Photo by: Library of Congress
Recently, the news speaks about real life “zombies”--people that consume the flesh of others of their species. Certainly these stories are gruesome and sensational. I would make the argument that their premise is true and shouldn’t really be a surprise.
There are zombies among us. We see them at work or at the grocery store. They walk their children in strollers. They go to our shops, parks, and areas of play. They blend in seamlessly. I’m sure that no one can really identify who amongst them is a zombie.
I’m not talking about literal brain-eating members of the undead, but zombies of a different type. These “zombies” are the bereaved. They are the people who have lost a loved one, yet are required by our aversion to death kind of society to function normally. But if you look closely, you can tell. The person who has lost some “spark” in their expressions. Who laughs perhaps a nanosecond too late. When asked directly, they might mention their loss, and then this gap is suddenly understood.
A subset of the bereaved are a more complicated group of zombies: those that have lost a pregnancy. For this smaller group, society has no language or words for them. We have no context. Death is supposed to occur after a long life. Parents outlive their children, as that is considered to be the natural order of things. While early pregnancy loss is considered by doctors to be common (between 10-25% of pregnancies end in loss), the emotions that follow are anything but.
The most difficult thing for bereaved parents-to-be is to convey or justify their upset around the loss of possibility, rather than actuality. The loss of an elder parent is something that is shared: a community comes together, they speak and offer comfort to one another, and collective memories are shared. There is a celebration of the life that was. But in a pregnancy loss, how can you share in the mourning of a life that wasn’t?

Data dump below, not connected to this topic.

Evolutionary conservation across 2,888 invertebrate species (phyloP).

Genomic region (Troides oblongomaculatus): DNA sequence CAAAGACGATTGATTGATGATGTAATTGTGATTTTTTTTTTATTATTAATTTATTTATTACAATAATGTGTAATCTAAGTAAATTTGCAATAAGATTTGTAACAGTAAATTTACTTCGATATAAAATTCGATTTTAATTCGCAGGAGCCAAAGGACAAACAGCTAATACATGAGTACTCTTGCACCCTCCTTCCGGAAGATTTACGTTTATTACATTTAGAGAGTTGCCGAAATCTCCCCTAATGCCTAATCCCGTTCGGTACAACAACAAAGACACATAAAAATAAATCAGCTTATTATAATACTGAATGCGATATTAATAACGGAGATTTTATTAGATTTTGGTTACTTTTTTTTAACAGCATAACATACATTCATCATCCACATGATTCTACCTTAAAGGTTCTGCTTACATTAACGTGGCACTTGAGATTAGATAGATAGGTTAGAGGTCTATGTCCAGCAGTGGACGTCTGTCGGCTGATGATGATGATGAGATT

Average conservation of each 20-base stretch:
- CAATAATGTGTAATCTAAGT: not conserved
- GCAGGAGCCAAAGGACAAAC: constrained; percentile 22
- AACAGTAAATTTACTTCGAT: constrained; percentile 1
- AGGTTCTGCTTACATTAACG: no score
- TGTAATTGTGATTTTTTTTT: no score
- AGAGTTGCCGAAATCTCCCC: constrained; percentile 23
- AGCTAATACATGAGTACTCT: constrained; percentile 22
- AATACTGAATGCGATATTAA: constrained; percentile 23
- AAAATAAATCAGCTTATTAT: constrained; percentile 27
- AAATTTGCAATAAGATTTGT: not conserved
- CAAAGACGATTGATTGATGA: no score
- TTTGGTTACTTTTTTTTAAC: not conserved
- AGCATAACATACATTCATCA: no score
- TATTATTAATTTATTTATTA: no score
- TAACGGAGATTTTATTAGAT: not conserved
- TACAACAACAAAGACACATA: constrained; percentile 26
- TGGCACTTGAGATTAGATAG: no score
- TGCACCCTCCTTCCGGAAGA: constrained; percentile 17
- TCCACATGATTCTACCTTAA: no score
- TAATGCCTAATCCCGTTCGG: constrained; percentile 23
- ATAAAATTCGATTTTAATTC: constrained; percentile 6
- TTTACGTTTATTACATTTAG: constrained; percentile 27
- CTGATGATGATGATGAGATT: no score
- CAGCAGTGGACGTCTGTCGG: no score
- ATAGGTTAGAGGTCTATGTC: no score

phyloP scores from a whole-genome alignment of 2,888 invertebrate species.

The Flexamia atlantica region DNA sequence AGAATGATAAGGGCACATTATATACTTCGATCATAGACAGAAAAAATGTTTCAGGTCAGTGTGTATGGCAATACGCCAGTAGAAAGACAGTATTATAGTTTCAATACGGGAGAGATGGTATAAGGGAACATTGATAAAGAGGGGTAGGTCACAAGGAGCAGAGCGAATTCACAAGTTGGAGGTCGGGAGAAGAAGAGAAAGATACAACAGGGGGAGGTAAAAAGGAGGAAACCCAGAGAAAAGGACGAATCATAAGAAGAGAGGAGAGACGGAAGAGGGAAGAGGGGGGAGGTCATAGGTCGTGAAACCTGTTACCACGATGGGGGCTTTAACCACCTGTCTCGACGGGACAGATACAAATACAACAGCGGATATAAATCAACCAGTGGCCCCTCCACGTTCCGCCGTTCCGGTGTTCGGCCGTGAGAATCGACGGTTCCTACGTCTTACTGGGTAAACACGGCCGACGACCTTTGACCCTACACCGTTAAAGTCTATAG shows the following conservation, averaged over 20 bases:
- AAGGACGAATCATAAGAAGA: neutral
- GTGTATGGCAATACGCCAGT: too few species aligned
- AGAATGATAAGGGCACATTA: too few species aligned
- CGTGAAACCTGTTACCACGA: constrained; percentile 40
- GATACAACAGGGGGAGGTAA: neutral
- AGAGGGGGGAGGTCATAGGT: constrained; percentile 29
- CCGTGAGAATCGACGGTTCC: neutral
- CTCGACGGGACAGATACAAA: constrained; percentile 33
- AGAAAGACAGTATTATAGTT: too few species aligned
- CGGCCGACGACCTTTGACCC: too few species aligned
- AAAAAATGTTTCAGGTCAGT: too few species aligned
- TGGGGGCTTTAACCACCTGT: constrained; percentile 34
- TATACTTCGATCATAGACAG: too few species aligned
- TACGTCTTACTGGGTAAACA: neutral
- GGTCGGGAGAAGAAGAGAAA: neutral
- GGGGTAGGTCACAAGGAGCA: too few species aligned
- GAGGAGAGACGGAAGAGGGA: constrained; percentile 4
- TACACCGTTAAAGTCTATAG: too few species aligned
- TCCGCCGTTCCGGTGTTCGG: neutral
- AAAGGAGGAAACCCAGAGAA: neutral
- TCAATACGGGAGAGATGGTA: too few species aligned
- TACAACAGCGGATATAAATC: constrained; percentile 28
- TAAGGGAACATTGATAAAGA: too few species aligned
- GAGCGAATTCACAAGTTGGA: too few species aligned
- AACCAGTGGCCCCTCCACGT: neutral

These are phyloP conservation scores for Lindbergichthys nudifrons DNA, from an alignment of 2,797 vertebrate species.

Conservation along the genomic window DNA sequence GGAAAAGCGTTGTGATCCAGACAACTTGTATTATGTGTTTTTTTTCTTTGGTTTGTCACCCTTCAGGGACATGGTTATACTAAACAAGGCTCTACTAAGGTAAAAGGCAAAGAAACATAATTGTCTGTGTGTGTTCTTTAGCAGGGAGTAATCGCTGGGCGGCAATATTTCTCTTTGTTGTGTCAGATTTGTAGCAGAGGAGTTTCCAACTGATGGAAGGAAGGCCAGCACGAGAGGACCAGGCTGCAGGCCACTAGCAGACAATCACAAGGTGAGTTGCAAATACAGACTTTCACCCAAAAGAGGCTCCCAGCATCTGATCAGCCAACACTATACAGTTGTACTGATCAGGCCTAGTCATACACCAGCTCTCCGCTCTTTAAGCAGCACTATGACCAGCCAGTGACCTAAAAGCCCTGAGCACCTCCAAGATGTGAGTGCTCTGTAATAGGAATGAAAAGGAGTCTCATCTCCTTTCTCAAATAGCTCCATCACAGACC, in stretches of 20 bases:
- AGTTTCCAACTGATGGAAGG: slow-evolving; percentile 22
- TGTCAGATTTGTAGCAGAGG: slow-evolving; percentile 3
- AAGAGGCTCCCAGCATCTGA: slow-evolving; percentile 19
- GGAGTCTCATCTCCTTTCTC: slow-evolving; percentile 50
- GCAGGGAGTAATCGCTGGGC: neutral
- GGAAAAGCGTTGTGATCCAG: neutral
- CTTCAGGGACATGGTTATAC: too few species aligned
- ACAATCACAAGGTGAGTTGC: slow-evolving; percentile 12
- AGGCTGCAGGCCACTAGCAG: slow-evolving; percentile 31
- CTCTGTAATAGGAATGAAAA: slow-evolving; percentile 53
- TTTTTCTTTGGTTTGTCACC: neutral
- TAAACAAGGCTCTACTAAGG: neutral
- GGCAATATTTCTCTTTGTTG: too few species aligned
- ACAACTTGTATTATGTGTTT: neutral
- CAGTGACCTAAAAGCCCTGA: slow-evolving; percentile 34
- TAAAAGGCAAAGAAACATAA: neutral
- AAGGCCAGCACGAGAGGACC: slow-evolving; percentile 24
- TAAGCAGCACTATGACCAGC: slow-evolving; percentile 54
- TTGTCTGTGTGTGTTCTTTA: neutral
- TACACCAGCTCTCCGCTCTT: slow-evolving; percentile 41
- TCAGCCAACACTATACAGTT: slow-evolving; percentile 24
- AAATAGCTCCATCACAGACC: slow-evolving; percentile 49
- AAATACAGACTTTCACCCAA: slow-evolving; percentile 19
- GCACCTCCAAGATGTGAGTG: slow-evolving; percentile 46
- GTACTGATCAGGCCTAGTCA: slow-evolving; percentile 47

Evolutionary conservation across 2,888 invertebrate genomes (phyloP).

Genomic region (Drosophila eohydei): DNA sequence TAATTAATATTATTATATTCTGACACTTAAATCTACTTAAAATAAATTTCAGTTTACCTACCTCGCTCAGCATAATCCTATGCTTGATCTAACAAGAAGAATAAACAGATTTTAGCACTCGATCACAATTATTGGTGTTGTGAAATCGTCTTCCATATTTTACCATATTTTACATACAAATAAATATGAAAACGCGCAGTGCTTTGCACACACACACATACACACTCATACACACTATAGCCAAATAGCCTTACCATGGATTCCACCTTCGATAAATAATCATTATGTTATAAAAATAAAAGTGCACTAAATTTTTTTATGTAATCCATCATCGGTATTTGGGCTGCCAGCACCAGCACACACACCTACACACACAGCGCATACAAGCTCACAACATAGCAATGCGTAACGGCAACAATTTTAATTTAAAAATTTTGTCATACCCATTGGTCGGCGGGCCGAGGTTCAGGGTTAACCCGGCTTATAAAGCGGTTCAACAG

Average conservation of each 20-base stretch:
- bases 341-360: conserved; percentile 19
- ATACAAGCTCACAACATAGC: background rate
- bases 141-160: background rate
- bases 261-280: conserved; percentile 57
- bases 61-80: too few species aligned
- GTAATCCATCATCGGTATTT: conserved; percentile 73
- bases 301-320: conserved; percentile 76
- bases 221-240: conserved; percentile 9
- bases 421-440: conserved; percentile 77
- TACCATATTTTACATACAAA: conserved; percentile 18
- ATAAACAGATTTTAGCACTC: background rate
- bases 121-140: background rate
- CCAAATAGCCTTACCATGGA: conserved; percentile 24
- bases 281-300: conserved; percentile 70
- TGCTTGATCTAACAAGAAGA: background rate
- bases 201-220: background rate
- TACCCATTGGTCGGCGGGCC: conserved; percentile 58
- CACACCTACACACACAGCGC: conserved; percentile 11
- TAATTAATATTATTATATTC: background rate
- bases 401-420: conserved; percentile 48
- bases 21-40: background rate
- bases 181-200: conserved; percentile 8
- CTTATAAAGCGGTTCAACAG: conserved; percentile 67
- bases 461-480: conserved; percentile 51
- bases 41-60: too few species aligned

It is common for people that have experienced pregnancy loss to feel disconnected from their friends who haven’t had such a loss. While friends try to offer support, there can be a wide gap between what is offered to be helpful and how it is received. What is thought to be words of comfort, such as, “You’re young. You’ll have another” isn’t always received in the way that it was intended. Many people feel uncomfortable around pregnancy loss and don’t know what to say or how to handle it, thus they opt to stay silent. This tactic also marginalizes those that have lost these babies-to-be.
An amazing thing that commonly occurs is that other losses are offered and seemingly come “out of the woodwork.” It is not surprising to hear from family and friends about their early losses. Such “sisterhood” can be a double-edged sword: while it is important to feel normalized in this loss, the fact that the loss had been hidden speaks to how secretive we are as a society around pregnancy loss.
More complicated can be later pregnancy losses or ones that occur after a woman is visibly pregnant and has been talking openly about her plans for this child. Women who have a later loss can feel like a pariah as people wonder what happened. After the initial loss, many women who are open find that they have support offered from expected and sometimes unlikely sources. As time passes, support and expressed remembrances from others dwindle, as the loss becomes privatized within a couple. Often times, the couple doesn’t want to hold the loss between them, but don’t know how to reach out to others in order to share it.
So the next time you go out to the store, know that someone you see will be a zombie—trying to blend in and just get through the day, sometimes one minute at a time.